Q&A: How are line breaks handled in bidirectional messages containing both English and Hebrew?

This is a very good question, as it relates to one of several unresolved problems in using traditional (‘Square’) Hebrew text in computer environments:

Mixing RTL (right-to-left) text such as Hebrew or Arabic with LTR text such as English usually wreaks havoc on the display order of the text. One reason is the conflict between two competing standards of encoding in Hebrew—Logical, and Visual:

The bi-directional way (logical method) and the visual method. In the logical method characters are stored in the electronic document in the order that a normal person would type, and in the visual method the characters are ordered assuming that the display device will order them left-to-right. In HTML, only the logical method is a real standard.[1]

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So long Genesis, hello Exodus: the SimHebrew Bible

Imagine a Latin text—e.g. the first verse of the Latin Vulgate Bible:

In principio creavit Deus caelum et terram Terra autem erat inanis et vacua et tenebrae super faciem abyssi et spiritus Dei ferebatur super aquas.
Most of us don’t know Latin, but at least we can read it, and guess at the meaning of some words—or look them up.

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Q&A: Which top countries have their own alphabet but have transliteration problem in Latin characters?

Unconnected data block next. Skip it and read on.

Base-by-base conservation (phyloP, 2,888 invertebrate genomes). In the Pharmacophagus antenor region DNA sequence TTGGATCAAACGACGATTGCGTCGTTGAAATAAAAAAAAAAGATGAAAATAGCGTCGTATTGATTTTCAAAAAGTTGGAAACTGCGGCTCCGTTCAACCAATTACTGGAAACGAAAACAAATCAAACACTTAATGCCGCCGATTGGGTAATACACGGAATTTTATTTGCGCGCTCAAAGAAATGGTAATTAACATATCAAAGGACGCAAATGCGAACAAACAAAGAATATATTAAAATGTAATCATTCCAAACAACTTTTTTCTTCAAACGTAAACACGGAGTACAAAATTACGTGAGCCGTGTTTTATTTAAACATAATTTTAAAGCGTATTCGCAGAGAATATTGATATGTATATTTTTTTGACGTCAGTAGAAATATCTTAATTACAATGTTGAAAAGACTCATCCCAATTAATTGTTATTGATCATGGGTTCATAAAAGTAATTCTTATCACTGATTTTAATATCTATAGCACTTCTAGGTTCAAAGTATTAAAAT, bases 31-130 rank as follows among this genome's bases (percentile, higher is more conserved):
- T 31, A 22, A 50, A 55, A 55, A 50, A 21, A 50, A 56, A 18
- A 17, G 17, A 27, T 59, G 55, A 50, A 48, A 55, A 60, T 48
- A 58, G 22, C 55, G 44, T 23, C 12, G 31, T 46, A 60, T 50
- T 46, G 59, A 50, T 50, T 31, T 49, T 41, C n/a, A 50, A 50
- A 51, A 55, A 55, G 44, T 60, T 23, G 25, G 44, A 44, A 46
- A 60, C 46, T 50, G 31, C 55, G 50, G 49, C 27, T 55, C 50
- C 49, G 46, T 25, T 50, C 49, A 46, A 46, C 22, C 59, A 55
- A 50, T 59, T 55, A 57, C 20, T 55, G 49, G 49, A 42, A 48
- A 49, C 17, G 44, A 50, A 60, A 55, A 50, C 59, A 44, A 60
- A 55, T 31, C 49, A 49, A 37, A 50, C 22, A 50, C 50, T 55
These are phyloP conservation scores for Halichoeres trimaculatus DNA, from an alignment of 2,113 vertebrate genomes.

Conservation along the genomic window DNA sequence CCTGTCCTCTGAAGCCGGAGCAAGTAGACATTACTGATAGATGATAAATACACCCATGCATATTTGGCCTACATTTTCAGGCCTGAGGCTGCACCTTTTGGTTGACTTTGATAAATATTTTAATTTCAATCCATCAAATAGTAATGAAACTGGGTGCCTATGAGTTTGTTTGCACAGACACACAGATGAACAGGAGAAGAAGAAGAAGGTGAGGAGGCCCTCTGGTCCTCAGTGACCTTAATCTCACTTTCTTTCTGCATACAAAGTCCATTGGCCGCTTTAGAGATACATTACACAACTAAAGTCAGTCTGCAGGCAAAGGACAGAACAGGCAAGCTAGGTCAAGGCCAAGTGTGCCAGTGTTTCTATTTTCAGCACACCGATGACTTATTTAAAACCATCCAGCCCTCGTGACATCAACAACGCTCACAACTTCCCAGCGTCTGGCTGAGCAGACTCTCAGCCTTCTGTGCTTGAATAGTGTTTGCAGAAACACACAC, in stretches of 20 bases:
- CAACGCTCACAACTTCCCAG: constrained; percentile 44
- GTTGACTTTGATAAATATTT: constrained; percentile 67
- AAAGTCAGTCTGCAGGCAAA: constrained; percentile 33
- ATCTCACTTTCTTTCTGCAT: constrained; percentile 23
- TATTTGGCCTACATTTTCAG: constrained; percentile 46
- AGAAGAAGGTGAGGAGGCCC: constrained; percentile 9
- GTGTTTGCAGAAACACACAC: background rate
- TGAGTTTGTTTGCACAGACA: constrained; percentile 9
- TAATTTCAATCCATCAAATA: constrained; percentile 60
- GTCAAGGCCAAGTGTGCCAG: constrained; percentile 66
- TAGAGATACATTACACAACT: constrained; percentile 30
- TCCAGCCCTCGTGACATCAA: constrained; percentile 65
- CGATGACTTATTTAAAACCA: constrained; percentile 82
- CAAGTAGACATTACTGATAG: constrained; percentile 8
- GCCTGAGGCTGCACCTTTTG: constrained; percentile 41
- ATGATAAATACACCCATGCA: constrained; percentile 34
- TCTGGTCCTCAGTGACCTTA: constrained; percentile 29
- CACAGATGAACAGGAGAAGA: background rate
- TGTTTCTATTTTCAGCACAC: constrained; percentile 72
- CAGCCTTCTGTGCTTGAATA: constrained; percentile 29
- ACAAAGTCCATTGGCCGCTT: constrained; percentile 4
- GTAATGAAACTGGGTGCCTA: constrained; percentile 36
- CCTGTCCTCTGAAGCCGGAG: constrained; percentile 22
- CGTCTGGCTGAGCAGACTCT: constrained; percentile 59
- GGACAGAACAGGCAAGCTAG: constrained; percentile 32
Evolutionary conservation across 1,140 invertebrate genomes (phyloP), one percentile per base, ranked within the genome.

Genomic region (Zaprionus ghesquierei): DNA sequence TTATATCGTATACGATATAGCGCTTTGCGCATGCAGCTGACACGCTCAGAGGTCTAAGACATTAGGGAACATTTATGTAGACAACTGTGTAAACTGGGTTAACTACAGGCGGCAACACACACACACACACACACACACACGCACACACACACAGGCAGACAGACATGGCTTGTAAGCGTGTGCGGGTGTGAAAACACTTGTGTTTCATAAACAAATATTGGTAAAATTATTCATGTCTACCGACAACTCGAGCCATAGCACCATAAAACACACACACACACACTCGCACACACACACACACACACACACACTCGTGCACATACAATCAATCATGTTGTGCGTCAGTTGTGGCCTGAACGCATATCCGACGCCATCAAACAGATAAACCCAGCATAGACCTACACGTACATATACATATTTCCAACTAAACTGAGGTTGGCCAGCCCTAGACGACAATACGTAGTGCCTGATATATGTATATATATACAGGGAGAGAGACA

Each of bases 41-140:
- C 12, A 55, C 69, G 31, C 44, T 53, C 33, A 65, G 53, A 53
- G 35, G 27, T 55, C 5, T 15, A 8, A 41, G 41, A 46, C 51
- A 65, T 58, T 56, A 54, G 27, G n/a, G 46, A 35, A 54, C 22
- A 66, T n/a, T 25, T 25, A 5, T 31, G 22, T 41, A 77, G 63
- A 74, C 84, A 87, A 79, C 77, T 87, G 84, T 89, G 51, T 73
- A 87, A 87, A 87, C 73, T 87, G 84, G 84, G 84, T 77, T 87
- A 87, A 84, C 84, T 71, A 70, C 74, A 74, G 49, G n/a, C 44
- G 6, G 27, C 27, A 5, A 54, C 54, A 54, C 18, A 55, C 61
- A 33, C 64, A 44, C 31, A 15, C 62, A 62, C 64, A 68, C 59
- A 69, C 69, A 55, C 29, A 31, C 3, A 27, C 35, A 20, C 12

I don’t know if Israel counts as a “top country” in this regard, but it does have a problem with transliteration of Hebrew into English (or in Roman characters in general).

Essentially, the problem is one of what is known in information theory as information loss: in the process of converting from Hebrew to English, information about the spelling of words (including the distinctions between letters that are essentially homophonic, such as ḥet and khaf, tet and tav, kaf and quf, samekh and sin, etc.) is lost, so if you were to try and convert back to Hebrew, you wouldn’t be able to reconstitute the original spelling—even if you were a native Hebrew speaker and recognised the words, as in the following example, from a poem of homophones titled Modern-day Ecclesiastes:

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